DBEDT NEWS RELEASE: DBEDT releases report on Honolulu consume spendingPosted on Apr 25, 2016 in Latest News
HONOLULU – The Department of Business, Economic Development and Tourism (DBEDT) released a report today that provides data and analysis on spending patterns of Honolulu households during the 2013-2014 period.
The “Honolulu Consumer Spending” report summarizes data obtained through household surveys conducted by DBEDT in 2014 and 2015. DBEDT’s Research and Economic Analysis Division created the report.
Historically, the U.S. Bureau of Labor Statistics (BLS) published the consumer expenditure data for Honolulu County, which was compiled from the U.S. Census Bureau’s Consumer Expenditure Survey. However, the report covering consumer expenditure data for Honolulu County has not been published since 2005 due to federal government budget cuts and this has left a void in Hawaii’s data portfolio. Consumer spending data for neighbor island counties had never been in existence.
The consumer spending data are useful for formulating tax policies such as tax exemptions on certain food and medical services and tax credits for food and other expenditures for low income households. The data are valuable for assessing Hawaii’s cost of living, business climate, quality of life, and estimating the income needs for Hawaii households to be self-sufficient. Consumer spending data are also used by businesses for planning purposes. New residents to the state could also use this data to estimate their household budgets by spending category.
Some of the findings in the report include the following:
- Honolulu households spent an average of $62,357 per year for 2013-2014 survey period, about 75.4 percent of their gross income (before tax).
- 71.8 percent of expenditures went towards the three basic needs categories of housing, food, and transportation.
- Housing was the largest expenditure category, comprising an average of 43.2 percent of total expenditures or $26,982 per year.
- Housing was followed by food (14.7 percent or $9,171 per year), transportation (13.9% or $8,714 per year) and personal insurance & retirement savings (8.2 percent or $5,118 per year).
- Compared with 2004-2005, Honolulu consumers spent much more on housing in 2013-2014, with the share in housing went up from 31.7 to 43.2 percent. Spending share in food stayed the same at 14.7 percent. Spending on transportation decreases from 18.1 to 13.9 percent.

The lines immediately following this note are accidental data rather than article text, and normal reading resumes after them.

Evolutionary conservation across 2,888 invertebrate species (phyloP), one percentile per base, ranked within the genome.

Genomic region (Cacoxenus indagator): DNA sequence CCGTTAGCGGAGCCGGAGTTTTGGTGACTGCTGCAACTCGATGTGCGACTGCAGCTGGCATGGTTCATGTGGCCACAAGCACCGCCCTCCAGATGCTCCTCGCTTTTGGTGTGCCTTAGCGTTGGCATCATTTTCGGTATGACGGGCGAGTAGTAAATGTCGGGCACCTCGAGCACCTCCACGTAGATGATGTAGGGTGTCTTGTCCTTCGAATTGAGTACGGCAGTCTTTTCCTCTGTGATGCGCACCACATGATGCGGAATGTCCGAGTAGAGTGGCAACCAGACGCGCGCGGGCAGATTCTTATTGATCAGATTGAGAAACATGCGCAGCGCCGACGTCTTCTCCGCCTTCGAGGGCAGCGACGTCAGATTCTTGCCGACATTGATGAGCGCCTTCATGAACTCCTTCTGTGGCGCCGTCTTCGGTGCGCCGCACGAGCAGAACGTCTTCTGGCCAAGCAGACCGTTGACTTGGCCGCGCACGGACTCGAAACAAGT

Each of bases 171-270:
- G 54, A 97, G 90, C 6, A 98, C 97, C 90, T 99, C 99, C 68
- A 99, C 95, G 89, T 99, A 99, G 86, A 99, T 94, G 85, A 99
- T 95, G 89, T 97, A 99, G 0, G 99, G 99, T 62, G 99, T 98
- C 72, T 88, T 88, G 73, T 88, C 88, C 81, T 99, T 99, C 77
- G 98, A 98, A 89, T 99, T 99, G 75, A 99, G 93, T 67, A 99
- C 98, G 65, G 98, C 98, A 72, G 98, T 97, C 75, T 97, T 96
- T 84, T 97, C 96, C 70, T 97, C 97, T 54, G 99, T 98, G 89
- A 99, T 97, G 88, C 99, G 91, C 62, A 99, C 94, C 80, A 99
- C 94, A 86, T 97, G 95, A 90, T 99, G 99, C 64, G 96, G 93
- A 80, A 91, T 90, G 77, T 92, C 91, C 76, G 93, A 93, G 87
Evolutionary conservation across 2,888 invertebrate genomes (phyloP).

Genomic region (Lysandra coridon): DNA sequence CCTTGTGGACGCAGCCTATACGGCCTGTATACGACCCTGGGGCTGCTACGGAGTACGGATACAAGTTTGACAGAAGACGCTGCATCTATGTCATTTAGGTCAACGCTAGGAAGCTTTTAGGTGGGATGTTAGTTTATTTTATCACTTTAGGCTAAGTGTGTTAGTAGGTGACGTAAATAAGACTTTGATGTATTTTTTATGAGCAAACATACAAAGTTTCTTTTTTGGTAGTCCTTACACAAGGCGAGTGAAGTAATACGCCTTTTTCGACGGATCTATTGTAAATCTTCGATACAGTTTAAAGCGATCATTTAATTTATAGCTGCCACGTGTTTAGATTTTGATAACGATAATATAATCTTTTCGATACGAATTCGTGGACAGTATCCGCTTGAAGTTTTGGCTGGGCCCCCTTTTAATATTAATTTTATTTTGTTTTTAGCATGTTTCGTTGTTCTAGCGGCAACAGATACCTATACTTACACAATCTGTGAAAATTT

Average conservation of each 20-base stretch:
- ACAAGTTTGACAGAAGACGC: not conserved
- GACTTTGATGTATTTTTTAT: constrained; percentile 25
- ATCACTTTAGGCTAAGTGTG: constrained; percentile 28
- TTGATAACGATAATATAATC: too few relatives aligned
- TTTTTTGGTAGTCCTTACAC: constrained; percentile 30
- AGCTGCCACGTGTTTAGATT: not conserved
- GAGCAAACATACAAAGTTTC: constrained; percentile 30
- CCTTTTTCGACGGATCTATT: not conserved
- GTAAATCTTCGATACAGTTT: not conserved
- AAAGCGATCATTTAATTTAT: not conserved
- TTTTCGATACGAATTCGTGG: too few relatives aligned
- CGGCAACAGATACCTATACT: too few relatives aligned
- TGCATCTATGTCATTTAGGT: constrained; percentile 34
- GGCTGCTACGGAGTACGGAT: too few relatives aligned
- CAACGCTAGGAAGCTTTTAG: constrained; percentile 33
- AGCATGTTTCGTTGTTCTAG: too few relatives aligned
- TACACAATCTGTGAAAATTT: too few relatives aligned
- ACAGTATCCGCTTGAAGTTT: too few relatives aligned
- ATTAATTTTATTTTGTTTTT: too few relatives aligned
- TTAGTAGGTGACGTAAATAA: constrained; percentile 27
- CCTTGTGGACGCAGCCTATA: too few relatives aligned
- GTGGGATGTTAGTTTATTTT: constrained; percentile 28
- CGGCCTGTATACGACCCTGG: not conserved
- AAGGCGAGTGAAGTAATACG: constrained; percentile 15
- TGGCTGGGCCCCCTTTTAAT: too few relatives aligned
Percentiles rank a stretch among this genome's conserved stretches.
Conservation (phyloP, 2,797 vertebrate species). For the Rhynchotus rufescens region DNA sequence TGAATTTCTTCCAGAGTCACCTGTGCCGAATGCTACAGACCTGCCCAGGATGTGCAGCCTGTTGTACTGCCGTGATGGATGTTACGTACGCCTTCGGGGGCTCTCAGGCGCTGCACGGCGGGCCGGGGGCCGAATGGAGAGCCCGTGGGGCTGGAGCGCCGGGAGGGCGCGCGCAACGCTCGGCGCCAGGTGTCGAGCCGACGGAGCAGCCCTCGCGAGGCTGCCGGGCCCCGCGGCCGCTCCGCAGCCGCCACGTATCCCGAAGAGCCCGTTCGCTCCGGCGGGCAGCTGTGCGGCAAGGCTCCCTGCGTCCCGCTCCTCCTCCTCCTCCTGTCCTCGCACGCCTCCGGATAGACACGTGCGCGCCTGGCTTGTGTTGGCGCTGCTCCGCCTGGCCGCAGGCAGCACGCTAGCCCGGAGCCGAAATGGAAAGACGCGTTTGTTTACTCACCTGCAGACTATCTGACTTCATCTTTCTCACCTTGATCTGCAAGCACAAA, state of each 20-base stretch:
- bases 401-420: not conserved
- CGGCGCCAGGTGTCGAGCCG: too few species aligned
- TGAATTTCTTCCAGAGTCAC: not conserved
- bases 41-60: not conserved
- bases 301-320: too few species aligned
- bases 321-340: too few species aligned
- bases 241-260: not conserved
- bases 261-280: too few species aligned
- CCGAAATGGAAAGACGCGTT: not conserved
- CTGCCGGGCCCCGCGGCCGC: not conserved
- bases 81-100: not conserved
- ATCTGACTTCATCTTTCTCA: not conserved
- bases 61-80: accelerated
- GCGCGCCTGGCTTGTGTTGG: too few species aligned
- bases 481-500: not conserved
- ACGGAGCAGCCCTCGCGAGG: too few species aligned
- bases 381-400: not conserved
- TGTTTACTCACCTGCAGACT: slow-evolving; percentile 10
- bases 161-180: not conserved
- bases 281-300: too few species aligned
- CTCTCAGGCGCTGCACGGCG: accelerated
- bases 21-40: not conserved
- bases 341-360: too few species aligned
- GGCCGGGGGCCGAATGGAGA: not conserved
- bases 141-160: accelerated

- Compared with the U.S. average, Honolulu consumers spent more on housing (43.2 percent for Honolulu, 33.4 percent for U.S.) and on food (14.7 percent for Honolulu, 12.8 percent for U.S.), but spent less on transportation (13.9 percent vs. 17.3 percent).
- Households with higher educational attainment had higher annual spending. The highest group of master’s, professional, and PhD category was at $76,872 and the lowest group of less than high school diploma was at $33,166.
- Home owners with mortgages spent an annual average of $37,651 or 46 percent of their total annual expenditures for housing related expenses. Home renters spent an annual average of $24,424 or 47.3 percent of their total annual expenditures for housing related expenditures; although the amounts are different, the percentages are similar due to the mortgage group having a higher total annual expenditure amount.
- Military-households spent significantly more on housing, with an average expenditure of $38,391 or 54.8 percent of their total annual expenditures versus non-military-households with an average expenditure of $26,062 or 41.8 percent of total annual expenditures.
- Among all the goods and services purchased by an average Honolulu household, 1.2 percent of them were purchased online, representing about $720 per household per year.
In 2015, DBEDT also conducted surveys of households in neighbor island counties. Data for neighbor island counties will be released in a few weeks. This will be the first time neighbor island consumer spending data become available.
The full report is available at: files.hawaii.gov/dbedt/economic/reports/CE_Oahu_Survey_Final.pdf